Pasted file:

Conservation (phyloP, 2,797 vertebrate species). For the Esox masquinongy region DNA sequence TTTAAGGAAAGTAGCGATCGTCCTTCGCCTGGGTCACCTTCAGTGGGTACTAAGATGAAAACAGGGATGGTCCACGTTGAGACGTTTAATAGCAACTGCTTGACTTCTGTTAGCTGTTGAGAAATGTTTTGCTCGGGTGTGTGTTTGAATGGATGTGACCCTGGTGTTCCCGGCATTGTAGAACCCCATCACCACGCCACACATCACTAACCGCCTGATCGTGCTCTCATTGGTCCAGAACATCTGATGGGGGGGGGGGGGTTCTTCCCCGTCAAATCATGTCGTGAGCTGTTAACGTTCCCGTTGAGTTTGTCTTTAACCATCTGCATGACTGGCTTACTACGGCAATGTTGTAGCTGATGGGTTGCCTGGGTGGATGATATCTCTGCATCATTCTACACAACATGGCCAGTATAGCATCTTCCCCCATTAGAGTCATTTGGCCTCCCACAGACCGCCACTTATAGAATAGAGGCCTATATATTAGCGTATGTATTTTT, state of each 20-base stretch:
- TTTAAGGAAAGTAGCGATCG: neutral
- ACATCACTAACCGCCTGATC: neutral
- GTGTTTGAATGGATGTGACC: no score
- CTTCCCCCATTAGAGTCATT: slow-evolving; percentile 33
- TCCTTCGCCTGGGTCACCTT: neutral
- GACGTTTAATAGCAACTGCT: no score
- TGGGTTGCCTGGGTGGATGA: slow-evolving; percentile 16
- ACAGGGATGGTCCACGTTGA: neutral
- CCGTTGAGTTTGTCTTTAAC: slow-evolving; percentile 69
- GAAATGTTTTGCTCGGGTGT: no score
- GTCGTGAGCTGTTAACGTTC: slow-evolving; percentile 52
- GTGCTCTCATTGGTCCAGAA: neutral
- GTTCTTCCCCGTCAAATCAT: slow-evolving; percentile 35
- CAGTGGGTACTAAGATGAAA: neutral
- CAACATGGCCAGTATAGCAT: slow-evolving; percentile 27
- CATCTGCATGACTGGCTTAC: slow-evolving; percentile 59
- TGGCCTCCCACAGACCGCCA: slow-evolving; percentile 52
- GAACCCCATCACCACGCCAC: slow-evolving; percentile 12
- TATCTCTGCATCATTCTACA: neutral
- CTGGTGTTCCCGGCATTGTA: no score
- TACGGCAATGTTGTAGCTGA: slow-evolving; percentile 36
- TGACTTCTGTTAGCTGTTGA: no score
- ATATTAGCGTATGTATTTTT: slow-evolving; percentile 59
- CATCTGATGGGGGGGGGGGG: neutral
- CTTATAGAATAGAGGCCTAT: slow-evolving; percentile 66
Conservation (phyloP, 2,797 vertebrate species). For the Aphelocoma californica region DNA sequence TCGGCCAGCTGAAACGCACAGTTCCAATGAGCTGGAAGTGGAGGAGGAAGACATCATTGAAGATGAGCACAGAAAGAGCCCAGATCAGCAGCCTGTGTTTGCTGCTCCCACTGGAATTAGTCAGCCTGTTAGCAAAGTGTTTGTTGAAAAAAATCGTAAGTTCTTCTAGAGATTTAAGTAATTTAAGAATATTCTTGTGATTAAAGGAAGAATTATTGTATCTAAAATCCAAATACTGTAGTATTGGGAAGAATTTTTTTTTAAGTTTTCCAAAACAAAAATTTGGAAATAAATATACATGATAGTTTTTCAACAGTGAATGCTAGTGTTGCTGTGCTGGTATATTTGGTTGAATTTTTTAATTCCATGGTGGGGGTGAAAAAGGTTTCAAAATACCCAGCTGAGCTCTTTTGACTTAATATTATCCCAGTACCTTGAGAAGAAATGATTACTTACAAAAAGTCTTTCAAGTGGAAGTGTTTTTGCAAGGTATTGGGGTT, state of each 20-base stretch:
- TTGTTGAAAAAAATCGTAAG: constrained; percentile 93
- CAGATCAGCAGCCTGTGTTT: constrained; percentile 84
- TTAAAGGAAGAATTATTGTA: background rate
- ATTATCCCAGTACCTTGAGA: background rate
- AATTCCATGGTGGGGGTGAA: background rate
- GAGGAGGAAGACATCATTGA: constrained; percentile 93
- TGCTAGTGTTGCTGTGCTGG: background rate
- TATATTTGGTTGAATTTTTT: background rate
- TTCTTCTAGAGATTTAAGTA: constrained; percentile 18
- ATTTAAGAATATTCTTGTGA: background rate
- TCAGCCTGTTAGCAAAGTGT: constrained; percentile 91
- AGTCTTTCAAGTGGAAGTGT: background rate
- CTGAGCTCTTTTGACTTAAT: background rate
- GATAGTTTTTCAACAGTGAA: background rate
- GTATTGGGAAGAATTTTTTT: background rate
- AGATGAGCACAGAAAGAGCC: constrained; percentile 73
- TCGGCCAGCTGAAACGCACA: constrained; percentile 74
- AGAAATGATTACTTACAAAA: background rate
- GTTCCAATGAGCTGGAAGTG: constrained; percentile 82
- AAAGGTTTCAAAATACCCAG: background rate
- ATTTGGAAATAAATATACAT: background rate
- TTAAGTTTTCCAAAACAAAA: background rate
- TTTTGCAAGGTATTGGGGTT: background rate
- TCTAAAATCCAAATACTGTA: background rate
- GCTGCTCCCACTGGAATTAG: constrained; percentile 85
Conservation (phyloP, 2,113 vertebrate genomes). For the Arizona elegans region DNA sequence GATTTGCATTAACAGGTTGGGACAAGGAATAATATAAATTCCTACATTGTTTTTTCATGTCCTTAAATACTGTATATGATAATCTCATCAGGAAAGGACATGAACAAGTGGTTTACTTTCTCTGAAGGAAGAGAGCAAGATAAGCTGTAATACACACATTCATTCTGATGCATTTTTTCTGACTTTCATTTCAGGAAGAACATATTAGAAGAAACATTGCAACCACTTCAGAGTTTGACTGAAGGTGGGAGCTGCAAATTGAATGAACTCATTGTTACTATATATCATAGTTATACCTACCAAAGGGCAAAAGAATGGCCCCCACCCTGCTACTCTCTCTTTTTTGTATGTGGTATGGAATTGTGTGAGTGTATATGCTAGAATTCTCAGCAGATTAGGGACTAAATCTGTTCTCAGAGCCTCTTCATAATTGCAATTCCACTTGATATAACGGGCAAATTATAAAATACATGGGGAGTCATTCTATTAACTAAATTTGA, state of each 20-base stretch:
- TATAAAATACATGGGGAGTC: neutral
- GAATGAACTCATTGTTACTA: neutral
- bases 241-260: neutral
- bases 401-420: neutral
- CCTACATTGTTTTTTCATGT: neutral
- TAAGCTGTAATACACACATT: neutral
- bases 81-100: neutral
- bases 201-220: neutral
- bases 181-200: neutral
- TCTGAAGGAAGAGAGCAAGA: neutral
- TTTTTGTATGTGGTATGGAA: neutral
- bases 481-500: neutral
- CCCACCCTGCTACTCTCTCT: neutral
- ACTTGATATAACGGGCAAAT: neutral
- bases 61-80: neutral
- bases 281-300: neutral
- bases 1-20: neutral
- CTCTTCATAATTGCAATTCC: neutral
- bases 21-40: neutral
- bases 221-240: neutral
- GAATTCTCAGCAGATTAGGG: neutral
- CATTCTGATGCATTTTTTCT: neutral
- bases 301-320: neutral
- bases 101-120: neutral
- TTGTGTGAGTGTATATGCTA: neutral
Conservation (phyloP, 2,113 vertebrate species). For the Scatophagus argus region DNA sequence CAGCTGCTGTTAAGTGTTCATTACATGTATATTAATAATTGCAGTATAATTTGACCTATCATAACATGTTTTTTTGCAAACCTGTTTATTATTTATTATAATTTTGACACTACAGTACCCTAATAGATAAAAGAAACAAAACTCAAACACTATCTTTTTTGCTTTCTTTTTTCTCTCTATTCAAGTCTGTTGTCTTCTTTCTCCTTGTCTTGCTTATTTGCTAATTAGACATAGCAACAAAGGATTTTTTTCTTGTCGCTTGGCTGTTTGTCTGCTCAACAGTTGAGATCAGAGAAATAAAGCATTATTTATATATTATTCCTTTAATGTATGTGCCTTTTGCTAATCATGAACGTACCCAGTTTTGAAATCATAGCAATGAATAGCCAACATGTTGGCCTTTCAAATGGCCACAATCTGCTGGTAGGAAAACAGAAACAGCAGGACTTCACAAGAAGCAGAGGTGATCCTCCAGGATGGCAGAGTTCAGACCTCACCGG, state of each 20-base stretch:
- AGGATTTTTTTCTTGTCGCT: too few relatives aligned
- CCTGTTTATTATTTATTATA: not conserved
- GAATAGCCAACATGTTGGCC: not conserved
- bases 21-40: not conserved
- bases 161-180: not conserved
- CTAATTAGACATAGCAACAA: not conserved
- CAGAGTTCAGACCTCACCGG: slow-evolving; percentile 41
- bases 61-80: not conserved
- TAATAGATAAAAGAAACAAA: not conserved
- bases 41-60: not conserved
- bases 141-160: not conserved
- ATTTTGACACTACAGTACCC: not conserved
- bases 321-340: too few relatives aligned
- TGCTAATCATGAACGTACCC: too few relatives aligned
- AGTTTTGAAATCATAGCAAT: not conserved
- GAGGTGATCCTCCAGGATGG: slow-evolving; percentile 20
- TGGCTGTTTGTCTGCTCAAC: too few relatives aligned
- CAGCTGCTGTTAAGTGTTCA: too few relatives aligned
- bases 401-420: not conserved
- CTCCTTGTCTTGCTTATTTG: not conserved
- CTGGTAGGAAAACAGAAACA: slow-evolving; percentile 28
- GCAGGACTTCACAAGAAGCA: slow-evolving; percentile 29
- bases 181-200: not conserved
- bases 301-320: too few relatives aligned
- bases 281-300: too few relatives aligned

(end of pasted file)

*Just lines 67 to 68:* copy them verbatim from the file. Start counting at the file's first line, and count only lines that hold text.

- ACTTGATATAACGGGCAAAT: neutral
- bases 61-80: neutral